How many times have you said to yourself, “I wish I had more time”? All the time, right?
If I had a penny for every time I said it, I’d be a millionaire many times over today. Just in the past week itself, I’ve heard family and friends say “I don’t have time” or “I wish I had more time” on more than a dozen occasions.
But here’s the thing, time can be elastic; it is essentially a function of our behavior towards it.
Stephen Covey, author of the best-selling motivational book The 7 Habits of Highly Effective People, was right when he said that time management is really a misnomer.
Here’s my cheat sheet of three ways I hacked my own behavior to buy more time in a day over the past few weeks when I seemed to be working 25/7.
What do ‘buying time’ or ‘making time’ really mean? They’re as vague as “I want to become a better person”. They are all good intentions–we all have good intentions, from Homer’s epic hero Odysseus to America’s Kim Kardashian.
But good intentions are never enough. So, as a first hack, I pushed myself to convert my philosophical goal into an actionable one.
I started dividing my day into four clear parts. With some amount of tricking my mind, it worked wonders. Now instead of one day, I have four mini-days in one. I moved from planning a day to planning four mini-days and what I would do in each mini-day.
But if only it were this easy. Sometimes you need some positive reinforcement. Or a reward like a piece of chocolate cake or a pizza after a tough endeavor. Sometimes you need negative reinforcement or the penalty of not being able to have a treat.
Now I would kill myself of sugar-dose if I treated myself to chocolate cake at the end of a job well done every mini-day. I went with something more subtle. At the end of each mini day, I rewarded myself with breakfast, lunch, a snack and dinner. Don’t go, meh! I am writing this in my first mini-day and all I can think of is finishing this in 10 mins and grabbing breakfast (or not).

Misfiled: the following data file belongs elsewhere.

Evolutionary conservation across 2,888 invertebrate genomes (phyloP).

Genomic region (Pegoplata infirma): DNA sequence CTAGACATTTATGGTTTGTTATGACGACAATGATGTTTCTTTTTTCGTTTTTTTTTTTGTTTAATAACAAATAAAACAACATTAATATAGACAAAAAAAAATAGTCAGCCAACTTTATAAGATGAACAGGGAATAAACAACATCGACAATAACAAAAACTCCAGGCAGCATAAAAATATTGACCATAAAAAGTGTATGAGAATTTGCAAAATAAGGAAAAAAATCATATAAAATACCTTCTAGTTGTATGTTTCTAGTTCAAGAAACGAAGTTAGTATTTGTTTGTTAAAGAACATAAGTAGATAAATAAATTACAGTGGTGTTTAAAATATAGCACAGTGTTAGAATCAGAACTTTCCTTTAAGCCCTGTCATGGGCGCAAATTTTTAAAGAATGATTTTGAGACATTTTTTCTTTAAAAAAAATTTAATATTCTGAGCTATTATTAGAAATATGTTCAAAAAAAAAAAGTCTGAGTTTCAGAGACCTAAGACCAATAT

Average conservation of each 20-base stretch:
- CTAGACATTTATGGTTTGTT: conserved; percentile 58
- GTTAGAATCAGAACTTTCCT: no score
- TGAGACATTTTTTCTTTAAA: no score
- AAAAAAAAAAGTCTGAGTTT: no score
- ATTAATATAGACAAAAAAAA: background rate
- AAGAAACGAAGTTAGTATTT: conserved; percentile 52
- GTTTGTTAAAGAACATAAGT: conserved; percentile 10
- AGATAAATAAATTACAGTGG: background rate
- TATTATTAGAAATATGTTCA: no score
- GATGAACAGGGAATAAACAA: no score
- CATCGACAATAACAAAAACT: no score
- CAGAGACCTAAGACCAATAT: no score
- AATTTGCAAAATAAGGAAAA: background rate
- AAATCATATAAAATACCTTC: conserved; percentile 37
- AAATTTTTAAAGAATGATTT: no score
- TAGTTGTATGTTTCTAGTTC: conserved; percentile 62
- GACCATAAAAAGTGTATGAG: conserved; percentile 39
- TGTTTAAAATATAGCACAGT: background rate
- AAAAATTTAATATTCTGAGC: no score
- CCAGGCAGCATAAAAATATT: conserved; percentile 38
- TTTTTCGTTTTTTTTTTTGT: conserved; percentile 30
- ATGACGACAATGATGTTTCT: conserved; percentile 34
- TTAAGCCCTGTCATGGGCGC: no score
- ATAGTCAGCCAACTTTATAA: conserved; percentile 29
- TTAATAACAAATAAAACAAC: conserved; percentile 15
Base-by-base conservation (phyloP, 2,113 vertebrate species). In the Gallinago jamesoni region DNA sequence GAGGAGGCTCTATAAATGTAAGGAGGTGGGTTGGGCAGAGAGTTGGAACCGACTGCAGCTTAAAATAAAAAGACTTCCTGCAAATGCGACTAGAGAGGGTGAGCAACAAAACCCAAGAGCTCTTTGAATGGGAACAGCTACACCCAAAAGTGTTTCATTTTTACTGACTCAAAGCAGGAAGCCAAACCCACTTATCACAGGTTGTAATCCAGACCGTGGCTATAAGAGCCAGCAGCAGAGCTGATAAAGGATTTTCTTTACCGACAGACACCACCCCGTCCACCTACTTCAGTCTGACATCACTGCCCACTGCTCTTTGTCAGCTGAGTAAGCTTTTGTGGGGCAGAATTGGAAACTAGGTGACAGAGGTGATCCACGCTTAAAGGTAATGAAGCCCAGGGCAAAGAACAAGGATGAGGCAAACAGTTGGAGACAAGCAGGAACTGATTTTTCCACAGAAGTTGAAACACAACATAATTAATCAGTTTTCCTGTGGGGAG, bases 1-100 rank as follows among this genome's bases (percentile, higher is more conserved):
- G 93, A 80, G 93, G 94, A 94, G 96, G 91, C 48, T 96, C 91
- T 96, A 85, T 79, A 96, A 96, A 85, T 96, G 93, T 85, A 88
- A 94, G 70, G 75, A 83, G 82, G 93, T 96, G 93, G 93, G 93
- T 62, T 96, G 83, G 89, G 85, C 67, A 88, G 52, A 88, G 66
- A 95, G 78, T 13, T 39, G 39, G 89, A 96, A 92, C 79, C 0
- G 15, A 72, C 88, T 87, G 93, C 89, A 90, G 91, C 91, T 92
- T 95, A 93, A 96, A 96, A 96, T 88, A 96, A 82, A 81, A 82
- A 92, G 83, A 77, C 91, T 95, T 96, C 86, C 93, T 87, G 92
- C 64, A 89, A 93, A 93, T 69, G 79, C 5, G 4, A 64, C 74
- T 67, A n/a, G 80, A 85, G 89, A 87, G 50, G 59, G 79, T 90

Of course, nothing works better than the pressure of accountability hanging over your head. We all can all relate to working with parents, teachers or bosses watching over our shoulders. Or remember the time you wanted to sign up for a gym membership and coaxed two friends into coming along because you didn’t want to do it alone.
We all function better with accountability or commitment devices; in other words, someone we are answerable to and who can nudge us to stick to our plan.
This was quite simple for me. I looked among my well-wishers to find the most sadistic person–someone who will derive pleasure from humiliating me for under-achievement. All mothers love that (in a good way, of course).
So, I very hesitatingly appointed my mother as my accountability device. She loves this role of calling me at least twice a day to nudge me and unabashedly humiliate me if I fail to meet my goals two consecutive days. Disclaimer, we love each other.
These are my three hacks to alter our own behaviors to achieve a goal: Make it actionable, build rewards and reinforcements, and create an accountability mechanism.
I am now good to go for my breakfast, having completed my first mini day. What about you?
Samta Arora is the Director of Learning Impact at Harappa Education. A nerd at heart, she spends at least one mini-day per day consuming information and reading.
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